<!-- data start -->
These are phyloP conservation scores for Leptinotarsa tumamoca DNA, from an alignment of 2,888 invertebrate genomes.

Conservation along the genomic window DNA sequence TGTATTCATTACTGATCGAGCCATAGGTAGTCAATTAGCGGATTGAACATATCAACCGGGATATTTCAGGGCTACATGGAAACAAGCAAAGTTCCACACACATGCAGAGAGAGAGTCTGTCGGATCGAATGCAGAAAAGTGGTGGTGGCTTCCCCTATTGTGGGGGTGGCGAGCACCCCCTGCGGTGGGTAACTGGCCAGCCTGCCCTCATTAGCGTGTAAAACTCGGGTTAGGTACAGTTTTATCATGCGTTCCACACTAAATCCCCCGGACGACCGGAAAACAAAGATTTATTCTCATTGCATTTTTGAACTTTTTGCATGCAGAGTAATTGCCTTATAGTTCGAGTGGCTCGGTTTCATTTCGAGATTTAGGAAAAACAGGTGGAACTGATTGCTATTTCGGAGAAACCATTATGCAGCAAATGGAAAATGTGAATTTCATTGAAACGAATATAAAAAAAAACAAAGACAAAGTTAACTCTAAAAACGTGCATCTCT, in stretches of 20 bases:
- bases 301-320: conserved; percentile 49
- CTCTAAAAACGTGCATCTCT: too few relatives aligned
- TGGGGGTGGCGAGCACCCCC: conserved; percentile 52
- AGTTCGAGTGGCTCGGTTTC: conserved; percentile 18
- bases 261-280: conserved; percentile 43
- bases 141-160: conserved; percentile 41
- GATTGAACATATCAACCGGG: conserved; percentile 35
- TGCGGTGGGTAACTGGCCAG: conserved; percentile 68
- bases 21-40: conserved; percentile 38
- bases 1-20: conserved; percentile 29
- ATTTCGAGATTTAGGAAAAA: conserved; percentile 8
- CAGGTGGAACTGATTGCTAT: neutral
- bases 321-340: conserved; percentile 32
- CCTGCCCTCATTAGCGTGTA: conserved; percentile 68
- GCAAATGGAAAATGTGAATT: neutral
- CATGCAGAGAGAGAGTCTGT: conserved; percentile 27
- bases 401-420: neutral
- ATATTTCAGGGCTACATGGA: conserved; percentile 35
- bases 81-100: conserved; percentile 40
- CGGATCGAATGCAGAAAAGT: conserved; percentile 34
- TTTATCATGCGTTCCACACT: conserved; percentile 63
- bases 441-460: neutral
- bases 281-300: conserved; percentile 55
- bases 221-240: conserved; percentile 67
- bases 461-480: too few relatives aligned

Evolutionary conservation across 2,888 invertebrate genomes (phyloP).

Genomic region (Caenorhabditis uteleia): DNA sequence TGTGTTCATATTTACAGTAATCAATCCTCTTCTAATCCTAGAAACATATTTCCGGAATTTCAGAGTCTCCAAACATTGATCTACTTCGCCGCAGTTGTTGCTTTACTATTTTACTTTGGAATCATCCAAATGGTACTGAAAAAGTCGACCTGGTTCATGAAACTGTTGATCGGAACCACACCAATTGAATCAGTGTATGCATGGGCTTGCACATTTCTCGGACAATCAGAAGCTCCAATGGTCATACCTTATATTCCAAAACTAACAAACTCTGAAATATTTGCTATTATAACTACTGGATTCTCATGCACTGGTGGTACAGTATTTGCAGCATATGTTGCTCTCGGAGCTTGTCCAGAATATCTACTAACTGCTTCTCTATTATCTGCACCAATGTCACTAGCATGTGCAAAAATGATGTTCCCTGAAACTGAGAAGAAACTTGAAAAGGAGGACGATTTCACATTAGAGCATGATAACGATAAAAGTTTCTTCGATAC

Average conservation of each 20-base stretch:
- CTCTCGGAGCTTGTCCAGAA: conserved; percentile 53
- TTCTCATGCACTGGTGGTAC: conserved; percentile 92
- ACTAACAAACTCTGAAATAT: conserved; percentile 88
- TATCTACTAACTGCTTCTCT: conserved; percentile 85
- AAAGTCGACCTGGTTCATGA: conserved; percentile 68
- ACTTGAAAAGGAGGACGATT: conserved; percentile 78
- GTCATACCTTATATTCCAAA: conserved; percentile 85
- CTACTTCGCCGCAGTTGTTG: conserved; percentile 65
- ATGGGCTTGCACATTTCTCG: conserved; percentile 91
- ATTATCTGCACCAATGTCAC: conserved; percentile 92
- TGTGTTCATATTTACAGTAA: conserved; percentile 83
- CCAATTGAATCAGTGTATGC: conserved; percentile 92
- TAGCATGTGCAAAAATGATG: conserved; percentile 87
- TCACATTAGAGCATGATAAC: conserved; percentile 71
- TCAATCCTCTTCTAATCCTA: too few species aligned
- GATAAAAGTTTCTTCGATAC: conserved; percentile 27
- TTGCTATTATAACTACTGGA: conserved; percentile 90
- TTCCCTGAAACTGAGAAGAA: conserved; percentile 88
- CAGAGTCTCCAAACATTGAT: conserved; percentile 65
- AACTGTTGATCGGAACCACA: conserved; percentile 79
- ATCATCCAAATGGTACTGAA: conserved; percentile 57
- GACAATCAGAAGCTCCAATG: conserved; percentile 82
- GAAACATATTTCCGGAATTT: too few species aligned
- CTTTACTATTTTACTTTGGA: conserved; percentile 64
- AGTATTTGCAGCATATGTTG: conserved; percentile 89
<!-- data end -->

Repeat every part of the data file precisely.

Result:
These are phyloP conservation scores for Leptinotarsa tumamoca DNA, from an alignment of 2,888 invertebrate genomes.

Conservation along the genomic window DNA sequence TGTATTCATTACTGATCGAGCCATAGGTAGTCAATTAGCGGATTGAACATATCAACCGGGATATTTCAGGGCTACATGGAAACAAGCAAAGTTCCACACACATGCAGAGAGAGAGTCTGTCGGATCGAATGCAGAAAAGTGGTGGTGGCTTCCCCTATTGTGGGGGTGGCGAGCACCCCCTGCGGTGGGTAACTGGCCAGCCTGCCCTCATTAGCGTGTAAAACTCGGGTTAGGTACAGTTTTATCATGCGTTCCACACTAAATCCCCCGGACGACCGGAAAACAAAGATTTATTCTCATTGCATTTTTGAACTTTTTGCATGCAGAGTAATTGCCTTATAGTTCGAGTGGCTCGGTTTCATTTCGAGATTTAGGAAAAACAGGTGGAACTGATTGCTATTTCGGAGAAACCATTATGCAGCAAATGGAAAATGTGAATTTCATTGAAACGAATATAAAAAAAAACAAAGACAAAGTTAACTCTAAAAACGTGCATCTCT, in stretches of 20 bases:
- bases 301-320: conserved; percentile 49
- CTCTAAAAACGTGCATCTCT: too few relatives aligned
- TGGGGGTGGCGAGCACCCCC: conserved; percentile 52
- AGTTCGAGTGGCTCGGTTTC: conserved; percentile 18
- bases 261-280: conserved; percentile 43
- bases 141-160: conserved; percentile 41
- GATTGAACATATCAACCGGG: conserved; percentile 35
- TGCGGTGGGTAACTGGCCAG: conserved; percentile 68
- bases 21-40: conserved; percentile 38
- bases 1-20: conserved; percentile 29
- ATTTCGAGATTTAGGAAAAA: conserved; percentile 8
- CAGGTGGAACTGATTGCTAT: neutral
- bases 321-340: conserved; percentile 32
- CCTGCCCTCATTAGCGTGTA: conserved; percentile 68
- GCAAATGGAAAATGTGAATT: neutral
- CATGCAGAGAGAGAGTCTGT: conserved; percentile 27
- bases 401-420: neutral
- ATATTTCAGGGCTACATGGA: conserved; percentile 35
- bases 81-100: conserved; percentile 40
- CGGATCGAATGCAGAAAAGT: conserved; percentile 34
- TTTATCATGCGTTCCACACT: conserved; percentile 63
- bases 441-460: neutral
- bases 281-300: conserved; percentile 55
- bases 221-240: conserved; percentile 67
- bases 461-480: too few relatives aligned

Evolutionary conservation across 2,888 invertebrate genomes (phyloP).

Genomic region (Caenorhabditis uteleia): DNA sequence TGTGTTCATATTTACAGTAATCAATCCTCTTCTAATCCTAGAAACATATTTCCGGAATTTCAGAGTCTCCAAACATTGATCTACTTCGCCGCAGTTGTTGCTTTACTATTTTACTTTGGAATCATCCAAATGGTACTGAAAAAGTCGACCTGGTTCATGAAACTGTTGATCGGAACCACACCAATTGAATCAGTGTATGCATGGGCTTGCACATTTCTCGGACAATCAGAAGCTCCAATGGTCATACCTTATATTCCAAAACTAACAAACTCTGAAATATTTGCTATTATAACTACTGGATTCTCATGCACTGGTGGTACAGTATTTGCAGCATATGTTGCTCTCGGAGCTTGTCCAGAATATCTACTAACTGCTTCTCTATTATCTGCACCAATGTCACTAGCATGTGCAAAAATGATGTTCCCTGAAACTGAGAAGAAACTTGAAAAGGAGGACGATTTCACATTAGAGCATGATAACGATAAAAGTTTCTTCGATAC

Average conservation of each 20-base stretch:
- CTCTCGGAGCTTGTCCAGAA: conserved; percentile 53
- TTCTCATGCACTGGTGGTAC: conserved; percentile 92
- ACTAACAAACTCTGAAATAT: conserved; percentile 88
- TATCTACTAACTGCTTCTCT: conserved; percentile 85
- AAAGTCGACCTGGTTCATGA: conserved; percentile 68
- ACTTGAAAAGGAGGACGATT: conserved; percentile 78
- GTCATACCTTATATTCCAAA: conserved; percentile 85
- CTACTTCGCCGCAGTTGTTG: conserved; percentile 65
- ATGGGCTTGCACATTTCTCG: conserved; percentile 91
- ATTATCTGCACCAATGTCAC: conserved; percentile 92
- TGTGTTCATATTTACAGTAA: conserved; percentile 83
- CCAATTGAATCAGTGTATGC: conserved; percentile 92
- TAGCATGTGCAAAAATGATG: conserved; percentile 87
- TCACATTAGAGCATGATAAC: conserved; percentile 71
- TCAATCCTCTTCTAATCCTA: too few species aligned
- GATAAAAGTTTCTTCGATAC: conserved; percentile 27
- TTGCTATTATAACTACTGGA: conserved; percentile 90
- TTCCCTGAAACTGAGAAGAA: conserved; percentile 88
- CAGAGTCTCCAAACATTGAT: conserved; percentile 65
- AACTGTTGATCGGAACCACA: conserved; percentile 79
- ATCATCCAAATGGTACTGAA: conserved; percentile 57
- GACAATCAGAAGCTCCAATG: conserved; percentile 82
- GAAACATATTTCCGGAATTT: too few species aligned
- CTTTACTATTTTACTTTGGA: conserved; percentile 64
- AGTATTTGCAGCATATGTTG: conserved; percentile 89